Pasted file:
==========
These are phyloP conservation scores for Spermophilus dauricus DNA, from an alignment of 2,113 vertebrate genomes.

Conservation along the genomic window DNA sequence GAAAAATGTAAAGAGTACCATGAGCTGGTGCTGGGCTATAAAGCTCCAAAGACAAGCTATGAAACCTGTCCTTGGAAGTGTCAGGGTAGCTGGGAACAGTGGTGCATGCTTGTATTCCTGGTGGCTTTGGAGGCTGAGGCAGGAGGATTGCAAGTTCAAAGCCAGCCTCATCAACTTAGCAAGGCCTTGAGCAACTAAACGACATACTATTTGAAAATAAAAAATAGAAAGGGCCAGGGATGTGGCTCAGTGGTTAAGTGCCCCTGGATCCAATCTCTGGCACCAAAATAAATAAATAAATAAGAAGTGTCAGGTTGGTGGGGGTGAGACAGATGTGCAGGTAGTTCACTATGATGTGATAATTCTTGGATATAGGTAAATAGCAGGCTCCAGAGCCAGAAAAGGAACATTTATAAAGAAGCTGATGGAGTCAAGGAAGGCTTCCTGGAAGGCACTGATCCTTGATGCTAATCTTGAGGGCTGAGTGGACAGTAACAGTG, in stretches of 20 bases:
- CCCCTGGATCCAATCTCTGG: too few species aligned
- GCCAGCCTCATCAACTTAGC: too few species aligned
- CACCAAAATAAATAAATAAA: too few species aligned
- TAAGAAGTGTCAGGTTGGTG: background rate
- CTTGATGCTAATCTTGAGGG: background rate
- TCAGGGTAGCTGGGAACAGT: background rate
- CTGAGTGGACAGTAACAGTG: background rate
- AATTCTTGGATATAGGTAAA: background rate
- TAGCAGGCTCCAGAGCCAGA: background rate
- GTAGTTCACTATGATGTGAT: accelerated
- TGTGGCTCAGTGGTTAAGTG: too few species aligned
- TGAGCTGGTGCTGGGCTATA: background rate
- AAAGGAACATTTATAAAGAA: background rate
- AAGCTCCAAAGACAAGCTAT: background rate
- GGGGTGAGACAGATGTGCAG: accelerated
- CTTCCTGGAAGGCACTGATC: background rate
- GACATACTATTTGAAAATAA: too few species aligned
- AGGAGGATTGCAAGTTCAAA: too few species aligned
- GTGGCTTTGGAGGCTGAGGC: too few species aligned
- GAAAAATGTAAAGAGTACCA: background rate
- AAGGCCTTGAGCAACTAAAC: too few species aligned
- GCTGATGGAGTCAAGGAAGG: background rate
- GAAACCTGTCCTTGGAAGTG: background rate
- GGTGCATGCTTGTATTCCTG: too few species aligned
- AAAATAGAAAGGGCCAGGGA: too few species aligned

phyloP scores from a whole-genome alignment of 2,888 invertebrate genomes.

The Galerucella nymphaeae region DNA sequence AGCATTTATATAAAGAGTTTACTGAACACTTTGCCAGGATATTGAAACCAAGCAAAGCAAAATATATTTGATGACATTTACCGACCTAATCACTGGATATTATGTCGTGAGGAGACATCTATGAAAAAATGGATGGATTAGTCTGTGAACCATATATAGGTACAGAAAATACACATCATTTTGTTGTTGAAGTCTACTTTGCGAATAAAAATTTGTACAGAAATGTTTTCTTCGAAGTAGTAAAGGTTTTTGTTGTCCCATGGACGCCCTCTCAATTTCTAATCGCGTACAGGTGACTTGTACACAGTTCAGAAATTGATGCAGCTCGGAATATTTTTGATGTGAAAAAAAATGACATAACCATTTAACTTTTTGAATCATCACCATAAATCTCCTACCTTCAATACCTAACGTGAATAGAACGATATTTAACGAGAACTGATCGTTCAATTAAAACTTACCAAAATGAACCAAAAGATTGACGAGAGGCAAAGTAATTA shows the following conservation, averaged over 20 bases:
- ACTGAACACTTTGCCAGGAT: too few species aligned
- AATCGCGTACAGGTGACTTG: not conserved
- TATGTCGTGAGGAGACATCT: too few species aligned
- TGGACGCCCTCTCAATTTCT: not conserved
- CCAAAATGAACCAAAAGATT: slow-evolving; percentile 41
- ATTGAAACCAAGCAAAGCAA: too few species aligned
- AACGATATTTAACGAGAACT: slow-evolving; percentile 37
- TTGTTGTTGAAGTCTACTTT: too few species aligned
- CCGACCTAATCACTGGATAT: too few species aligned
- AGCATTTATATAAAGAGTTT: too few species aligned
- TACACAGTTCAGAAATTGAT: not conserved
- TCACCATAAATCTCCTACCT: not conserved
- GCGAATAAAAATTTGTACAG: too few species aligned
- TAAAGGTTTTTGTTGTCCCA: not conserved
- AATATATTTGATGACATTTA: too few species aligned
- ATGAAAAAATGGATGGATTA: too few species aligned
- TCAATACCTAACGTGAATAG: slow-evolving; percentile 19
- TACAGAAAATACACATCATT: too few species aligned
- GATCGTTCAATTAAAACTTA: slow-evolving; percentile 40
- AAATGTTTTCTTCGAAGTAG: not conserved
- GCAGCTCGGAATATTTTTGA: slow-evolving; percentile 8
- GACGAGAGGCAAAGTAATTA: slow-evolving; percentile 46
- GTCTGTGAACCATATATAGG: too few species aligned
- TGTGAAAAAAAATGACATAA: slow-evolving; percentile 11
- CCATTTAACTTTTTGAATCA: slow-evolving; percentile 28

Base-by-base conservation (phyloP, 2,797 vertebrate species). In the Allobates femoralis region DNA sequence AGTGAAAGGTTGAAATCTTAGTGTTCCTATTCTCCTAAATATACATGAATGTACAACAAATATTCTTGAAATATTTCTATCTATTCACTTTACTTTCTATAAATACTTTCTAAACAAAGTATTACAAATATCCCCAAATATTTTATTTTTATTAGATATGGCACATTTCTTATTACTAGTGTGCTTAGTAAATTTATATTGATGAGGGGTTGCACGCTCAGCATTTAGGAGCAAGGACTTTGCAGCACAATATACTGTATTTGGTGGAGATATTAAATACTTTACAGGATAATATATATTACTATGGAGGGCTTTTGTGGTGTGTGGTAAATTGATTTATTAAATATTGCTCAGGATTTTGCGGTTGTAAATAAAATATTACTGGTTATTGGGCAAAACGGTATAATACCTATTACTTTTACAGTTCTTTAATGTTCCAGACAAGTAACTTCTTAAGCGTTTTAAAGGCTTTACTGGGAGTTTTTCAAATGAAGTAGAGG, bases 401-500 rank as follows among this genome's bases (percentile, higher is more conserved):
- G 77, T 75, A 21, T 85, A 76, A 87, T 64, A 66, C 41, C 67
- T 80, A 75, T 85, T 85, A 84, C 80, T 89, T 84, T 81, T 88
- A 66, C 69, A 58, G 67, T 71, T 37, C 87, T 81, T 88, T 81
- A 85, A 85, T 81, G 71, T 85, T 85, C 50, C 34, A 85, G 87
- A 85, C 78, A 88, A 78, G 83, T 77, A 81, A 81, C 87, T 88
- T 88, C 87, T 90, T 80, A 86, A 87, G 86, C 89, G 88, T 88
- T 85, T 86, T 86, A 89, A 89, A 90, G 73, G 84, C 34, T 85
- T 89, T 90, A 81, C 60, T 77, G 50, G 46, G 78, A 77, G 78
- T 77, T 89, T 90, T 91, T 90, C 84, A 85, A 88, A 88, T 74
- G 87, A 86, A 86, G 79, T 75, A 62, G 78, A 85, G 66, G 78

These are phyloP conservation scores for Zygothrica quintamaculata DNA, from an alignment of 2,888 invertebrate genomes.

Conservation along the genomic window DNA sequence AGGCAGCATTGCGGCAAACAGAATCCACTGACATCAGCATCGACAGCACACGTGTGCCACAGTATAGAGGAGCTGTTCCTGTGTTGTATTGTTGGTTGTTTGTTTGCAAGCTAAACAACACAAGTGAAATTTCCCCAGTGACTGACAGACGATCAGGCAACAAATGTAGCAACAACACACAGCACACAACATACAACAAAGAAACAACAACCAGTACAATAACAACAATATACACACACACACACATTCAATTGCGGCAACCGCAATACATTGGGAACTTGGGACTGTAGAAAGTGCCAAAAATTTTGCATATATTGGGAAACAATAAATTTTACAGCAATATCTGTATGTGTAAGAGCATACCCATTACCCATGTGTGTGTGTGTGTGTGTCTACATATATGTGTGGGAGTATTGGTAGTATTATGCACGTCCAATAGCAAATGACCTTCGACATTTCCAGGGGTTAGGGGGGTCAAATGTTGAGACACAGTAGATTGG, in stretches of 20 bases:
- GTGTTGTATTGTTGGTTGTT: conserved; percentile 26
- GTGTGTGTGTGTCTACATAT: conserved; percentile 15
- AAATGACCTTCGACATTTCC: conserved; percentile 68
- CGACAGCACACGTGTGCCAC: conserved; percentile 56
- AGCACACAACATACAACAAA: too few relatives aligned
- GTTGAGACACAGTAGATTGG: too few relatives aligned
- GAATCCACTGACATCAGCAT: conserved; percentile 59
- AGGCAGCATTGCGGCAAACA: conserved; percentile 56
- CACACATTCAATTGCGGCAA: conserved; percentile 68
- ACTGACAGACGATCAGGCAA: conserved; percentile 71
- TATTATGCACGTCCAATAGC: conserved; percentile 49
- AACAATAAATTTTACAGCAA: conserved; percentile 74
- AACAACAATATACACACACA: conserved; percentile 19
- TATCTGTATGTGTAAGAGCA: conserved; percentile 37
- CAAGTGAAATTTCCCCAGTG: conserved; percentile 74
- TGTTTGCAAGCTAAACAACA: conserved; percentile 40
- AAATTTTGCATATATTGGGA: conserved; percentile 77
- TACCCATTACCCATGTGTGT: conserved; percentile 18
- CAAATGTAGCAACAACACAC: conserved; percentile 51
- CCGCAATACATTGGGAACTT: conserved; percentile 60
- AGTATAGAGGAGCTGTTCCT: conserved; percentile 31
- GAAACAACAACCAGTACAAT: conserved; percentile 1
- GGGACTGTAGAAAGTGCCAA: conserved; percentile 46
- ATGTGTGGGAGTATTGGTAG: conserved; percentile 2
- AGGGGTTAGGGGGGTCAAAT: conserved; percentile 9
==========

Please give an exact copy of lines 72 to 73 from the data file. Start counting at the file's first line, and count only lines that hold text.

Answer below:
- AGCACACAACATACAACAAA: too few relatives aligned
- GTTGAGACACAGTAGATTGG: too few relatives aligned